Alex Temple

Scarred: Live At The Brixton Academy
(Eagle Records)
Surprisingly live, with vocal flubs left in for extra authenticity! This is a two-disc live set from 2002 and covers the early and latter parts of Numan’s output. Numan’s new stuff is dark and aggressive and the older stuff gets a heavy makeover in most cases. Some of the sounds used in the prerecorded music/synth sequencing are odd or totally ridiculous - like a really bad synth cowbell that’s very high in the mix. But, for the most part, the technology and the musicians interact perfectly, and that relationship is enhanced on this great-sounding live album. Some of the songs from the Pure album sound even heavier and more menacing live. And the old chestnuts like “Down In The Park,” “This Wreckage,” “Me, I Disconnect From You,” and, obviously, “Cars” sound great as always.
Ian C Stewart

(Koch )
Damnation was famously recorded simultaneously with the last Opeth album, Deliverance. Man-about-town Steven Wilson pulls out another rip-roaring production job this time. Acoustic and clean-tone guitars rule the roost on this album and the vocals are as melodic as they can possibly be. Opeth songs are usually death metal epics with a mind-boggling assortment of riffs grafted into clean, acoustic, melodic passages. So it was natural for them to record an entire album of the other side of the coin. The mood remains dark and the lyrics remain wounded as ever. The songs are extremely long and the overall effect is perhaps even more depressing (in a good way) than a regular Opeth album, opening with the brooding “Windowpane.” Layers of Mellotron and keyboards enhance the dour, ghouly vibe.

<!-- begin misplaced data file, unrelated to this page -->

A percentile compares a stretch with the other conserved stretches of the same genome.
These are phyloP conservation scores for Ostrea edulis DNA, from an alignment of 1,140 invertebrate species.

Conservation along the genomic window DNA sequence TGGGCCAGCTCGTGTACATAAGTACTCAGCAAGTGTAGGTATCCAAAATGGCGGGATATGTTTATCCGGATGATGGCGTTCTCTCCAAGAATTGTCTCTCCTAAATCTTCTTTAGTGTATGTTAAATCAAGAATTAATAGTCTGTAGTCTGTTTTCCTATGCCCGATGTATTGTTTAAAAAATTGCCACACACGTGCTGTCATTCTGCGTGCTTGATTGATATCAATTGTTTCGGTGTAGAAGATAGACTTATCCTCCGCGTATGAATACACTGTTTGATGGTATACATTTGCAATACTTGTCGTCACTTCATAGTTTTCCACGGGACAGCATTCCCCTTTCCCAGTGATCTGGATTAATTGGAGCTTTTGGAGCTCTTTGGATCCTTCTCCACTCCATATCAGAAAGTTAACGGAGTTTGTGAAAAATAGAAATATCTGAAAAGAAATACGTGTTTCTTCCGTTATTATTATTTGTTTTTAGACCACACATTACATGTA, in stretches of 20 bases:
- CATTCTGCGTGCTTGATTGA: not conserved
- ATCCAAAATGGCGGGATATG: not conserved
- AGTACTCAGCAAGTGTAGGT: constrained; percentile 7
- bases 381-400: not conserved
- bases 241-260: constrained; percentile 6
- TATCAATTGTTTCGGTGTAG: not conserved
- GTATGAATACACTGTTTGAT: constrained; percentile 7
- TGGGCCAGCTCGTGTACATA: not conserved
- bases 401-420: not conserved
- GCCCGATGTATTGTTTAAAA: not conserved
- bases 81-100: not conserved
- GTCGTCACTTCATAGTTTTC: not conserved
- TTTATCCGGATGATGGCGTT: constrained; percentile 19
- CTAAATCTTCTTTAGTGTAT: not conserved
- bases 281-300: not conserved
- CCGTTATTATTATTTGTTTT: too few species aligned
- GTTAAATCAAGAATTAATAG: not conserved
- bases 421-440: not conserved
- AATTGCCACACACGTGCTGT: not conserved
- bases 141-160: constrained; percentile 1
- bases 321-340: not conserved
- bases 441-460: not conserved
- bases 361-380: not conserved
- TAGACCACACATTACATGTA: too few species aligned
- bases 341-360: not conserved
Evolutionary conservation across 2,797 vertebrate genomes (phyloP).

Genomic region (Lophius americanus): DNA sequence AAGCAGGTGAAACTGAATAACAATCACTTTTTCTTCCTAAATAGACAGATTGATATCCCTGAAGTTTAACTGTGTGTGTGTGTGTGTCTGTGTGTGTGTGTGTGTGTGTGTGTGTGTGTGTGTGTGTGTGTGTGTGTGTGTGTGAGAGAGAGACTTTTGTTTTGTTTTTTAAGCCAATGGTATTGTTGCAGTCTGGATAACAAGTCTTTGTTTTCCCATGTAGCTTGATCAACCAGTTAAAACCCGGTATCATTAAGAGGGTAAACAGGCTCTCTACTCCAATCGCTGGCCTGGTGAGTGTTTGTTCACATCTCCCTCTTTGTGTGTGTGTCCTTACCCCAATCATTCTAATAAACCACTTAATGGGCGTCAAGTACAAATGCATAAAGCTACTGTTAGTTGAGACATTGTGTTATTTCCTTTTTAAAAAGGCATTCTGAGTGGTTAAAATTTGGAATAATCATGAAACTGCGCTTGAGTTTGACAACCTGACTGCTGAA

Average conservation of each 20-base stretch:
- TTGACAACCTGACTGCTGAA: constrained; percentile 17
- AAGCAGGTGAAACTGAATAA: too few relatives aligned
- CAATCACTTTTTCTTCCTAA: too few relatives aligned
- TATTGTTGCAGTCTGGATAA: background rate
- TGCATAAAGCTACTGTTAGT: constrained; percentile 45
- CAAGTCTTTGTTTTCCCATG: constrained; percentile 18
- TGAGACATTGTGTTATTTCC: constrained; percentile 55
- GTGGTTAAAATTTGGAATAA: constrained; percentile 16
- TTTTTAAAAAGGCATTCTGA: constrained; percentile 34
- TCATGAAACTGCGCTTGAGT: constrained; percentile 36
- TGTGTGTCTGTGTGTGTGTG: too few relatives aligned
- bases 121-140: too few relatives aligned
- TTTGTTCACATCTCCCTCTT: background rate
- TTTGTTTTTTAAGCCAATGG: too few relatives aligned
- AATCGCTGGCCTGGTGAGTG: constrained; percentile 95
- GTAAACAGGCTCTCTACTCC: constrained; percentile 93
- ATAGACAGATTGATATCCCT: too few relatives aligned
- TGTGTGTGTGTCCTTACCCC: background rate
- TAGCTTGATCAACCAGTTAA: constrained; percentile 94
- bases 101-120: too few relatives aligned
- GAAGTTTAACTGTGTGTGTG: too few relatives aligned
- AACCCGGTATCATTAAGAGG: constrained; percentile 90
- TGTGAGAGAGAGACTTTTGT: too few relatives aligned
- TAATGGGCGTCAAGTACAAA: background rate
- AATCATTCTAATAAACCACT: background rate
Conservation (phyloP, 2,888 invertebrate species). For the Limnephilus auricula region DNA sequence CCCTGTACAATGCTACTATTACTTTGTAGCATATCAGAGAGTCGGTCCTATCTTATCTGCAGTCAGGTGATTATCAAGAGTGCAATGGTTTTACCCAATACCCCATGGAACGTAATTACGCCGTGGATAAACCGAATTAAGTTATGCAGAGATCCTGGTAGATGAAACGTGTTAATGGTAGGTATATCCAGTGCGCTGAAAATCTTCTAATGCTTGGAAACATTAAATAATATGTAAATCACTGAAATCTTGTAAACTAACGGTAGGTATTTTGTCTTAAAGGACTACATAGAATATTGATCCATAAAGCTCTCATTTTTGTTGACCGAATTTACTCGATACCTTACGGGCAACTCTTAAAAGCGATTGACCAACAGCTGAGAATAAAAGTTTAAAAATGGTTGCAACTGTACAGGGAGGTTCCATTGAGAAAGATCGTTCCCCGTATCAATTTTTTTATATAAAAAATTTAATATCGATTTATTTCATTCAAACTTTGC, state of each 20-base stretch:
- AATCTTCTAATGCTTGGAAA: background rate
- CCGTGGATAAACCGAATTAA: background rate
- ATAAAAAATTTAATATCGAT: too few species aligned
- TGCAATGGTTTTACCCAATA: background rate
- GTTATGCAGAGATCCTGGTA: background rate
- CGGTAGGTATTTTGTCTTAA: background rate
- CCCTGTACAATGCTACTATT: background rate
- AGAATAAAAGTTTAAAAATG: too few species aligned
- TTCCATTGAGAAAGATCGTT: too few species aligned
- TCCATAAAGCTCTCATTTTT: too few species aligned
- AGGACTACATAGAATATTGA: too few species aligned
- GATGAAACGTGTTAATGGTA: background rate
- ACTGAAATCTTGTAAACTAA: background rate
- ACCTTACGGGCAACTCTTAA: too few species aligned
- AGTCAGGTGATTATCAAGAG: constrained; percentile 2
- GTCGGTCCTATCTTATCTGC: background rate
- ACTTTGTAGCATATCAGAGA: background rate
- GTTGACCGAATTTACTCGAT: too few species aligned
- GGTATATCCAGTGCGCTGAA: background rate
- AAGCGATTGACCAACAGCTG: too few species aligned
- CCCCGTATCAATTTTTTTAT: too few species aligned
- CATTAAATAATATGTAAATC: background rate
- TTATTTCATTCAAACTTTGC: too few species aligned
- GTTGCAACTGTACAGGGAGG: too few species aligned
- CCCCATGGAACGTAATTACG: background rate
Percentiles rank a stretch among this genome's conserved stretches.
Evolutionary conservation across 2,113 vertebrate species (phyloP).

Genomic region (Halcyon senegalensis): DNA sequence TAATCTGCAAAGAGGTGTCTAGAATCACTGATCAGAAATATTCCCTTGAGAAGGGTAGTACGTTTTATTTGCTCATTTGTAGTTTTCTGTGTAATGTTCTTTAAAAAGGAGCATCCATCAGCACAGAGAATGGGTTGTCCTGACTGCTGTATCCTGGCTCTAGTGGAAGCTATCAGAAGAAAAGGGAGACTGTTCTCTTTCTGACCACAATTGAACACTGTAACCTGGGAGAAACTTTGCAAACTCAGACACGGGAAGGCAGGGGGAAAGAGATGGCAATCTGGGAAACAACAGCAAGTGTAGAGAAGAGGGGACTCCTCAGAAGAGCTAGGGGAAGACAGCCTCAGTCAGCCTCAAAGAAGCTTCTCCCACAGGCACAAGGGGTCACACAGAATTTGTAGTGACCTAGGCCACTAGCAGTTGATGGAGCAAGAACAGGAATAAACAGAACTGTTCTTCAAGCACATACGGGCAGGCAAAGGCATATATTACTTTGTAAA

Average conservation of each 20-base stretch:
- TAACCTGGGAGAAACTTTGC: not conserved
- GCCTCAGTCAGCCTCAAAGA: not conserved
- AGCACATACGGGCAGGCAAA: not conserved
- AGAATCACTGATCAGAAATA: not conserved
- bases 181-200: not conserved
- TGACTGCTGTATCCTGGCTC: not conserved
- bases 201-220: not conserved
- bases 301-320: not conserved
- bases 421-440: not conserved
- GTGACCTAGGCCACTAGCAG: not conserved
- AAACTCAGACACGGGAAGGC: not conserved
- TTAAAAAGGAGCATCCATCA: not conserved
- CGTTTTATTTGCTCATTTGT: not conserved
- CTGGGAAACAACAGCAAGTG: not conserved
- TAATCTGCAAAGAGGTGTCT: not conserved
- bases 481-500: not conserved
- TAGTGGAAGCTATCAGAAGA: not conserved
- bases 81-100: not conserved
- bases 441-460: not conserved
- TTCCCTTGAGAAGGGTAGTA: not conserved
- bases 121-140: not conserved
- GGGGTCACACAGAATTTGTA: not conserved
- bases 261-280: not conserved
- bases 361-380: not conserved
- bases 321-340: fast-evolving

Ian C Stewart

The Beginning Stages Of
Here’s what I know: they have over twenty people in the band, they all wear white robes and there's not even a hint - not a crumb - of angst to be found anywhere on this album. Elementally speaking, you have big melodies written for choirs fleshed out with drums, bass, horns, guitars, shakers, bell-tree things, and fuckin’ whatever else the Beach Boys used. Flaming Lips anybody? Polyphonic Spree’s gigs apparently tend toward the religious-happening end of things, with audience members coming away totally converted at the end. Which is all any band could ever really hope for, I suppose. The songs are catchier than all hell in a football-chant kind of way, with lyrics about the sun, happiness, the sun’s happiness, and other positive things. It’s like Sesame Street music for adults. “Part 2 (It’s The Sun)” goes big, with tympani and tambourines and harmonies out every socket. The production is neato and there's even a sound-art piece on track ten, “Exit Music,” consisting of thirty-six minutes of vocal loops and samples. Just like the rest of the album, it kicks ass even if it is totally creepy.
Ian C Stewart

Dark Island
Pram are one of a few bands today, along with Lovespirals and (The Real) Tuesday Weld, who are tapping into an aesthetic that I can only call “neo-nightclub-goth.” But where the above two bands go all out in their imitation of dark pre-WWII lounge music, Pram are less sumptuous, less emotive, less sexy: a cold sheen covers their music that prevents them from sounding too inviting. On Dark Island, we find Middle Eastern psychedelic jams and angular circus music mixed into the soundtrack to a lazy summer afternoon on the set of Blade Runner, while distorted drums, electric organs, vibes, loping clarinets, trumpets and unidentifiable electronic sounds join the clear female vocals that lead about two thirds of the songs.
Alex Temple

Getting Heavier
(Universal Japan)